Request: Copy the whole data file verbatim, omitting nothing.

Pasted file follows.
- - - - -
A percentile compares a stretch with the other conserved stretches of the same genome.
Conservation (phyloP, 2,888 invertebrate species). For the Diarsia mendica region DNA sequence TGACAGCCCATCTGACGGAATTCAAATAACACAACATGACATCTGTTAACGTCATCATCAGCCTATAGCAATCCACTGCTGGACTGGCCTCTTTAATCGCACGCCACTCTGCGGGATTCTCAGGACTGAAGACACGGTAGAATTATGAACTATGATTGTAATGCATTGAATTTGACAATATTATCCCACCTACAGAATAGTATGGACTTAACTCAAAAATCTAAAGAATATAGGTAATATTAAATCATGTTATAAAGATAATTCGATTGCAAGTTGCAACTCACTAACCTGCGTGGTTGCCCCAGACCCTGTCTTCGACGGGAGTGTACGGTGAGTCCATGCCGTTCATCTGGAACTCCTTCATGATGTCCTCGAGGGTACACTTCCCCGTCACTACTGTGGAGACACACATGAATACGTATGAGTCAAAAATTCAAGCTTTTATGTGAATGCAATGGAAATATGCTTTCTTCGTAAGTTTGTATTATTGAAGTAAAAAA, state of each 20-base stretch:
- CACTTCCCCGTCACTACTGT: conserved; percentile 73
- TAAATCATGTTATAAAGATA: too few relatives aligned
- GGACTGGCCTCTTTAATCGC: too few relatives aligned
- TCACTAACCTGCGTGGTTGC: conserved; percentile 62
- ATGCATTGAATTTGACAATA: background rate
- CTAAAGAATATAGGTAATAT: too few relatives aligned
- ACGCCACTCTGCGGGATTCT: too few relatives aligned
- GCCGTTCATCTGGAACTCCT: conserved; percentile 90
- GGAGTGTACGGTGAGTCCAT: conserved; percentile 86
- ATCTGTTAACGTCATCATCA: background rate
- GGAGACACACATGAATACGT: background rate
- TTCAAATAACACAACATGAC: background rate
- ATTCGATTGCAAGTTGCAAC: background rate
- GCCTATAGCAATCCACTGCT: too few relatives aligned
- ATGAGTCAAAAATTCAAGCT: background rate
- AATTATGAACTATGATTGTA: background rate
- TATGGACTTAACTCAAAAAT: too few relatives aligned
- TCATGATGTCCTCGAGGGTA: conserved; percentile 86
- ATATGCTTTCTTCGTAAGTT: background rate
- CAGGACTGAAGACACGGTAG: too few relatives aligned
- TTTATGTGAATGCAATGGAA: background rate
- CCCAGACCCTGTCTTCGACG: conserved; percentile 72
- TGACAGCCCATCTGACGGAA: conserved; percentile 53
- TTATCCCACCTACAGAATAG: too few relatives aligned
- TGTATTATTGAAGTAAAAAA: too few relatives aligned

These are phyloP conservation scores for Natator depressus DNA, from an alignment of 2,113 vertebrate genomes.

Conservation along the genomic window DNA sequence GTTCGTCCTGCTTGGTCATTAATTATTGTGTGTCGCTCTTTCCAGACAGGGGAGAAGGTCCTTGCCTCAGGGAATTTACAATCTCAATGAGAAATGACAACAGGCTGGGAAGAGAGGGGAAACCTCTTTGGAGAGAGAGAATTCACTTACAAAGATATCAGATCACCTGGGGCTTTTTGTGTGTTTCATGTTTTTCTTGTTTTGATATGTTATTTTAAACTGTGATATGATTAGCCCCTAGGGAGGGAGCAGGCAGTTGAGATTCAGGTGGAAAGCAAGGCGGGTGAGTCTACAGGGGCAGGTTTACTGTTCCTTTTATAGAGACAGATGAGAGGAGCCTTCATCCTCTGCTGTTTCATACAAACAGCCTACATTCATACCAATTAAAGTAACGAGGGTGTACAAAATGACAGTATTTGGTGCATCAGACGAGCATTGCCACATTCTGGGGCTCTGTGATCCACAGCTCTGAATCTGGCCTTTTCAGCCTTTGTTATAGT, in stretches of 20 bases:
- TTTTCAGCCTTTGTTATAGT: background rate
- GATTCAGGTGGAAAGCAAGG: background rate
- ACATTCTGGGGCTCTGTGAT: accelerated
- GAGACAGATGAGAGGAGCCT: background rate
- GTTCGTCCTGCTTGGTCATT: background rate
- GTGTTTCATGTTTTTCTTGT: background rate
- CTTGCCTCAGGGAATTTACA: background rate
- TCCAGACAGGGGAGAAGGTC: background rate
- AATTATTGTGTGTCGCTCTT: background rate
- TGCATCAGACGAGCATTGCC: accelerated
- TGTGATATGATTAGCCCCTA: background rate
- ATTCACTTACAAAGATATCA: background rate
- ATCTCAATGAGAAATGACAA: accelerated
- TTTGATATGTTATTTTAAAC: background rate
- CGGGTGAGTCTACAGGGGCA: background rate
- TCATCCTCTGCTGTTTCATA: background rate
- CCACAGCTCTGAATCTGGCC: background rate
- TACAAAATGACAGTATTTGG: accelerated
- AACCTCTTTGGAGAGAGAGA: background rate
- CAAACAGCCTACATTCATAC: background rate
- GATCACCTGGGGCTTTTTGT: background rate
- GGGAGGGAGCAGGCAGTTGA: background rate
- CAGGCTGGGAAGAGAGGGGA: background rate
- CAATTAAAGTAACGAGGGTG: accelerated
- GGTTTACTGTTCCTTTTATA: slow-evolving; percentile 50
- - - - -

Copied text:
A percentile compares a stretch with the other conserved stretches of the same genome.
Conservation (phyloP, 2,888 invertebrate species). For the Diarsia mendica region DNA sequence TGACAGCCCATCTGACGGAATTCAAATAACACAACATGACATCTGTTAACGTCATCATCAGCCTATAGCAATCCACTGCTGGACTGGCCTCTTTAATCGCACGCCACTCTGCGGGATTCTCAGGACTGAAGACACGGTAGAATTATGAACTATGATTGTAATGCATTGAATTTGACAATATTATCCCACCTACAGAATAGTATGGACTTAACTCAAAAATCTAAAGAATATAGGTAATATTAAATCATGTTATAAAGATAATTCGATTGCAAGTTGCAACTCACTAACCTGCGTGGTTGCCCCAGACCCTGTCTTCGACGGGAGTGTACGGTGAGTCCATGCCGTTCATCTGGAACTCCTTCATGATGTCCTCGAGGGTACACTTCCCCGTCACTACTGTGGAGACACACATGAATACGTATGAGTCAAAAATTCAAGCTTTTATGTGAATGCAATGGAAATATGCTTTCTTCGTAAGTTTGTATTATTGAAGTAAAAAA, state of each 20-base stretch:
- CACTTCCCCGTCACTACTGT: conserved; percentile 73
- TAAATCATGTTATAAAGATA: too few relatives aligned
- GGACTGGCCTCTTTAATCGC: too few relatives aligned
- TCACTAACCTGCGTGGTTGC: conserved; percentile 62
- ATGCATTGAATTTGACAATA: background rate
- CTAAAGAATATAGGTAATAT: too few relatives aligned
- ACGCCACTCTGCGGGATTCT: too few relatives aligned
- GCCGTTCATCTGGAACTCCT: conserved; percentile 90
- GGAGTGTACGGTGAGTCCAT: conserved; percentile 86
- ATCTGTTAACGTCATCATCA: background rate
- GGAGACACACATGAATACGT: background rate
- TTCAAATAACACAACATGAC: background rate
- ATTCGATTGCAAGTTGCAAC: background rate
- GCCTATAGCAATCCACTGCT: too few relatives aligned
- ATGAGTCAAAAATTCAAGCT: background rate
- AATTATGAACTATGATTGTA: background rate
- TATGGACTTAACTCAAAAAT: too few relatives aligned
- TCATGATGTCCTCGAGGGTA: conserved; percentile 86
- ATATGCTTTCTTCGTAAGTT: background rate
- CAGGACTGAAGACACGGTAG: too few relatives aligned
- TTTATGTGAATGCAATGGAA: background rate
- CCCAGACCCTGTCTTCGACG: conserved; percentile 72
- TGACAGCCCATCTGACGGAA: conserved; percentile 53
- TTATCCCACCTACAGAATAG: too few relatives aligned
- TGTATTATTGAAGTAAAAAA: too few relatives aligned

These are phyloP conservation scores for Natator depressus DNA, from an alignment of 2,113 vertebrate genomes.

Conservation along the genomic window DNA sequence GTTCGTCCTGCTTGGTCATTAATTATTGTGTGTCGCTCTTTCCAGACAGGGGAGAAGGTCCTTGCCTCAGGGAATTTACAATCTCAATGAGAAATGACAACAGGCTGGGAAGAGAGGGGAAACCTCTTTGGAGAGAGAGAATTCACTTACAAAGATATCAGATCACCTGGGGCTTTTTGTGTGTTTCATGTTTTTCTTGTTTTGATATGTTATTTTAAACTGTGATATGATTAGCCCCTAGGGAGGGAGCAGGCAGTTGAGATTCAGGTGGAAAGCAAGGCGGGTGAGTCTACAGGGGCAGGTTTACTGTTCCTTTTATAGAGACAGATGAGAGGAGCCTTCATCCTCTGCTGTTTCATACAAACAGCCTACATTCATACCAATTAAAGTAACGAGGGTGTACAAAATGACAGTATTTGGTGCATCAGACGAGCATTGCCACATTCTGGGGCTCTGTGATCCACAGCTCTGAATCTGGCCTTTTCAGCCTTTGTTATAGT, in stretches of 20 bases:
- TTTTCAGCCTTTGTTATAGT: background rate
- GATTCAGGTGGAAAGCAAGG: background rate
- ACATTCTGGGGCTCTGTGAT: accelerated
- GAGACAGATGAGAGGAGCCT: background rate
- GTTCGTCCTGCTTGGTCATT: background rate
- GTGTTTCATGTTTTTCTTGT: background rate
- CTTGCCTCAGGGAATTTACA: background rate
- TCCAGACAGGGGAGAAGGTC: background rate
- AATTATTGTGTGTCGCTCTT: background rate
- TGCATCAGACGAGCATTGCC: accelerated
- TGTGATATGATTAGCCCCTA: background rate
- ATTCACTTACAAAGATATCA: background rate
- ATCTCAATGAGAAATGACAA: accelerated
- TTTGATATGTTATTTTAAAC: background rate
- CGGGTGAGTCTACAGGGGCA: background rate
- TCATCCTCTGCTGTTTCATA: background rate
- CCACAGCTCTGAATCTGGCC: background rate
- TACAAAATGACAGTATTTGG: accelerated
- AACCTCTTTGGAGAGAGAGA: background rate
- CAAACAGCCTACATTCATAC: background rate
- GATCACCTGGGGCTTTTTGT: background rate
- GGGAGGGAGCAGGCAGTTGA: background rate
- CAGGCTGGGAAGAGAGGGGA: background rate
- CAATTAAAGTAACGAGGGTG: accelerated
- GGTTTACTGTTCCTTTTATA: slow-evolving; percentile 50